How to Utilize Post-Activation Potentiation to Increase Power

By Miguel Olfato, S&C Intern and UBC Kinesiology Undergraduate

This is a guest article written by Miguel Olfato.  Miguel is a strength and conditioning intern at Saltus, as well as a Kinesiology undergraduate student and athletic trainer at UBC. An avid basketball fanatic, Miguel is pursuing a career in strength and conditioning. The intent of this article is to facilitate the education of our interns by having them understand the theory and science behind strength & conditioning, while balancing it with practical application. 

Enjoy the read!

Introduction

Most sports require an athlete to be strong, fast, powerful, and explosive. Athletes that excel in these attributes often have a competitive advantage. Examples of these qualities translating in competition are the quick first step in basketball, the speed and leaping ability required by a wide receiver to make a difficult catch in football, and the ability to explode off the block by a sprinter in a 100-m track and field event. Strength, speed, power, and explosiveness can be achieved through utilizing a phenomenon called Post-Activation Potentiation (PAP), which can be developed through the use of complex training. Post-Activation Potentiation refers to an increase in muscular force production as a result of its contractile history (Tillin and Bishop, 2009). This means that the muscles produce more force as a subsequent effect of a previously loaded movement. Complex training involves the combination of a heavily loaded exercise and a biomechanically similar plyometric exercise. (Weber, Kurt, et. al, 2008).

The Science Behind PAP

Post-Activation Potentiation causes an increase in the calcium sensitivity in the myofilaments of the muscles, causing a greater ability of the muscle to contract, therefore increasing its force production (Sweeney, Bowman, and Stull, 1993). PAP also stimulates the central nervous system, which also produces an increase in contractile function in the muscles to produce more force (Gullich and Schmidtbleicher, 1996). These all help in the ability to run faster, jump higher, and increase strength. Studies have shown that PAP has led to increases in both lower body and upper body performance, which contribute to improved athletic performance. Bench press, jumping, sprint, and swimming performance all increased as a result of utilizing PAP through complex training in a study conducted by Evetovich, Conley, and McCawley (2015).

How to elicit a PAP effect

One of the best ways to utilize Post-Activation Potentiation is through the use of complex training, which is a combination of a heavily loaded exercise followed by a subsequent biomechanically similar plyometric exercise (Weber, Kurt et al., 2008).  An example of complex training would be back squats or power cleans followed by a set of box jumps. For the plyometric exercise, the athlete should aim to maintain proper mechanics and perform them with as much velocity as they can with each repetition. The athlete should conclude the set when there begins to be a drop off in the intensity of the exercise. One should try not to go to fatigue or failure with these repetitions.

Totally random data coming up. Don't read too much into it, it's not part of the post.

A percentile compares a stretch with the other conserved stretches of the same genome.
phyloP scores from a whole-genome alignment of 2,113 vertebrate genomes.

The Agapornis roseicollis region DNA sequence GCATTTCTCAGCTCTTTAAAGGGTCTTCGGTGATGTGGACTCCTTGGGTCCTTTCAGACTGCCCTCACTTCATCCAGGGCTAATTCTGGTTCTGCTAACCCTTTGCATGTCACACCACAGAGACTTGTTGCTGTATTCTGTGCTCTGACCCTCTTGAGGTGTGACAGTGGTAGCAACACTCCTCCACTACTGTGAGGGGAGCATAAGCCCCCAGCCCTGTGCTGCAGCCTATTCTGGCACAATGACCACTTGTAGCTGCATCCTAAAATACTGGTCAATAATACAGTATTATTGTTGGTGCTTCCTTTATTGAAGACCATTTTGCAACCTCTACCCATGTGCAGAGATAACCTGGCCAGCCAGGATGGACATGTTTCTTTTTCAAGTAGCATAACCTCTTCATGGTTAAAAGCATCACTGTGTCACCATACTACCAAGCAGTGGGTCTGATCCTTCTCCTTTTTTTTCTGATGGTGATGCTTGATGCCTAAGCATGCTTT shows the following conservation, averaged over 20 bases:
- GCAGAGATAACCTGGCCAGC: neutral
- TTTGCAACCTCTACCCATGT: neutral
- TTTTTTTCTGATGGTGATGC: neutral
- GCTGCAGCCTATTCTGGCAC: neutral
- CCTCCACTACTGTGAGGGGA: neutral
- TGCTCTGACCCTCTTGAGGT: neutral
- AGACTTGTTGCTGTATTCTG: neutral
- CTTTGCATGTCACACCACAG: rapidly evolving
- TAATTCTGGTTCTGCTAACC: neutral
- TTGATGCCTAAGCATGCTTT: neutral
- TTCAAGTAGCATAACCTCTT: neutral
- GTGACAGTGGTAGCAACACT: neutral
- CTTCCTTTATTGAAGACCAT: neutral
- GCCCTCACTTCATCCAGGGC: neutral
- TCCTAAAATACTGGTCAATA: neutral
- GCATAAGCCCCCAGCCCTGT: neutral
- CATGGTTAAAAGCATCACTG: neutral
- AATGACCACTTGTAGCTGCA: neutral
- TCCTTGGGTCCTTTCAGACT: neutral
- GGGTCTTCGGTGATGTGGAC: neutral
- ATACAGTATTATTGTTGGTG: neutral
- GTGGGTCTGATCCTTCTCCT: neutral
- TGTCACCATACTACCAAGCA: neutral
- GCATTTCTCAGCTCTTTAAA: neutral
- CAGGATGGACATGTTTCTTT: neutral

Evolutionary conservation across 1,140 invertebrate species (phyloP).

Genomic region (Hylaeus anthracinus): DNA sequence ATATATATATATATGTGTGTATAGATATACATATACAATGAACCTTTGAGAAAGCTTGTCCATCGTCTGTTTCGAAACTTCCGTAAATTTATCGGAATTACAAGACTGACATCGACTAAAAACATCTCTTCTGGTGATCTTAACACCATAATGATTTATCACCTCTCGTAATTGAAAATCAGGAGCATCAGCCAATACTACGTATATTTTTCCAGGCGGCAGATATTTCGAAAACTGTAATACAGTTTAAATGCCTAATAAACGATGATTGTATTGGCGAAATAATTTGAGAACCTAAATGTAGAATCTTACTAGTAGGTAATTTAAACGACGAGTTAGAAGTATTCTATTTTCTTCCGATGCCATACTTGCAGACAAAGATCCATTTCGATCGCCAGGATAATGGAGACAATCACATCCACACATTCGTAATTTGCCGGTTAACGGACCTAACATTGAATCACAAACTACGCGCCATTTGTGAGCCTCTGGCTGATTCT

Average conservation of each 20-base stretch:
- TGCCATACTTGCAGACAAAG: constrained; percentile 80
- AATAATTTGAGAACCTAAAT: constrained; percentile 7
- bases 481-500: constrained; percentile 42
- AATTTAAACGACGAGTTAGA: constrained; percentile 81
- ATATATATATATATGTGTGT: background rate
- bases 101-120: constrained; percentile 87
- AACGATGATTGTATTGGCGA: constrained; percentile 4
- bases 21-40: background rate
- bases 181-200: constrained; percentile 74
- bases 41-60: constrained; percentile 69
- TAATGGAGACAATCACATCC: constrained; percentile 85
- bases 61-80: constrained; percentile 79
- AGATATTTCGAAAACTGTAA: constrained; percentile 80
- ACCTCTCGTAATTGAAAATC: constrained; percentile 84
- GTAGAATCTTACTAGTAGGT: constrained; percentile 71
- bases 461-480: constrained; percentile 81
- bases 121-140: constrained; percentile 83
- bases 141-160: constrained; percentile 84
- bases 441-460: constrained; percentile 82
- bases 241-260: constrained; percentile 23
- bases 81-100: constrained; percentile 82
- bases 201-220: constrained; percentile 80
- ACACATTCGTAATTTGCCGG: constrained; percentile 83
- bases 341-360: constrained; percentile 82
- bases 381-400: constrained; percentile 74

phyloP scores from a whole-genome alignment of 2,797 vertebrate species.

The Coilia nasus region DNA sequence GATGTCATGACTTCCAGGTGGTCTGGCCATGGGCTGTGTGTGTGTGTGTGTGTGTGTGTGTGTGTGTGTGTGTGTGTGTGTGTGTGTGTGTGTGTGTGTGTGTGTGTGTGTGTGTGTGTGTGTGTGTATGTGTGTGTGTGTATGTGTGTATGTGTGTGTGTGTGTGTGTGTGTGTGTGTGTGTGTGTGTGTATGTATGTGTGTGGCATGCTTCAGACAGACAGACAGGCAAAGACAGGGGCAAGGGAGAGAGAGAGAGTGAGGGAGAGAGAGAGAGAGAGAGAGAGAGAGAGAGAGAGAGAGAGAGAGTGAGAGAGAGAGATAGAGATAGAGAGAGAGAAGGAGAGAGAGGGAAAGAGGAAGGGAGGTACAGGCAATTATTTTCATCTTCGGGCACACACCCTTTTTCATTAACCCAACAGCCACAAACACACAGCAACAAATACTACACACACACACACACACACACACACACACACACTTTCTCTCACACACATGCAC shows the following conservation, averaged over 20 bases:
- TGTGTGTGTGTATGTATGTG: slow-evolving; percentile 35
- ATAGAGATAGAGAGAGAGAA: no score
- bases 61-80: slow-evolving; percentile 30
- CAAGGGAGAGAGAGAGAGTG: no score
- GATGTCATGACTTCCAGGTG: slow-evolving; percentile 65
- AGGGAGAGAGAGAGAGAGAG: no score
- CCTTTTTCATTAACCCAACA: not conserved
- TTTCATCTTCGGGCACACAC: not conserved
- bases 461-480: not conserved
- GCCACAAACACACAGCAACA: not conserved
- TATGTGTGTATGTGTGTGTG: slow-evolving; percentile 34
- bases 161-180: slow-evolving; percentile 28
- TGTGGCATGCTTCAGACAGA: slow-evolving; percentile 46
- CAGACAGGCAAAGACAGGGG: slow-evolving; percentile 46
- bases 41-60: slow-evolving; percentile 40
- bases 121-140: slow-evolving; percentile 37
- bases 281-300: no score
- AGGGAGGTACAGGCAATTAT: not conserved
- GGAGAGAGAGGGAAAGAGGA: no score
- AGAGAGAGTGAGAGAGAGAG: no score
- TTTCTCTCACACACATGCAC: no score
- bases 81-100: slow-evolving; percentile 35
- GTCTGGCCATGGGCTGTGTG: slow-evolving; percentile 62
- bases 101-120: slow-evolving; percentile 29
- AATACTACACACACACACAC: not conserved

Another example of complex training that can be performed prior to the weight lifting portion of the training session can be through resisted band sprints followed by a free sprint. Although the main purpose of resisted band sprints is to make the athlete aware of proper sprint mechanics, the resistance from the band can also produce a PAP effect when doing the free sprint.

Guidelines for Utilizing PAP

When utilizing the effect of post-activation potentiation, rest intervals are very important. If the athlete is too fatigued from the previous loaded exercise, then they will be performing the subsequent ballistic exercise at a submaximal performance level, such as a lowered height and/or distance achieved on a jump after a heavy squat.  This may cause an interference effect that will impede the development of true top-end speed and power. As a result, the athlete should execute the exercises under a 1:5 or 1:6 work to rest ratio. This means if the athlete is doing 10 seconds of work, they should be taking a rest period of 50 to 60 seconds.

Training age is another important factor when considering the utilization of PAP.  As stated earlier, for PAP to occur the initial loaded exercise must be high in intensity (i.e. heavy).  This inherently requires the athlete to possess a high level of strength, as well as safe and efficient technique, in order to move a load that is heavy enough to elicit a PAP effect.  Similarly, a foundation of strength and movement competency is required in order to absorb the high impact forces of plyometric exercises, and athletes can injure themselves if they are not implemented in a progressive manner. As a result, PAP may be most appropriate for athletes with a higher training age.  If an athlete is new to strength and conditioning, he or she must build an appropriate strength base first.

Conclusion

Utilizing Post-Activation through complex training is an effective tool when developing qualities such as speed, strength, power, and explosiveness. One must be aware of the proper technique and safety guidelines when performing these exercises.  At no point should an athlete sacrifice safe technique for an increased load just for the sake of attempting to gain a PAP effect. On the loaded exercise, the athlete must always practice safe technique on the mechanics of the exercise; a neutral spine should always be maintained, and the knees should not collapse inward (i.e. valgus) when doing the exercises, particularly in jumping and landing tasks. When properly utilized these developed qualities can give the athlete a competitive advantage on the field, pitch, or playing court.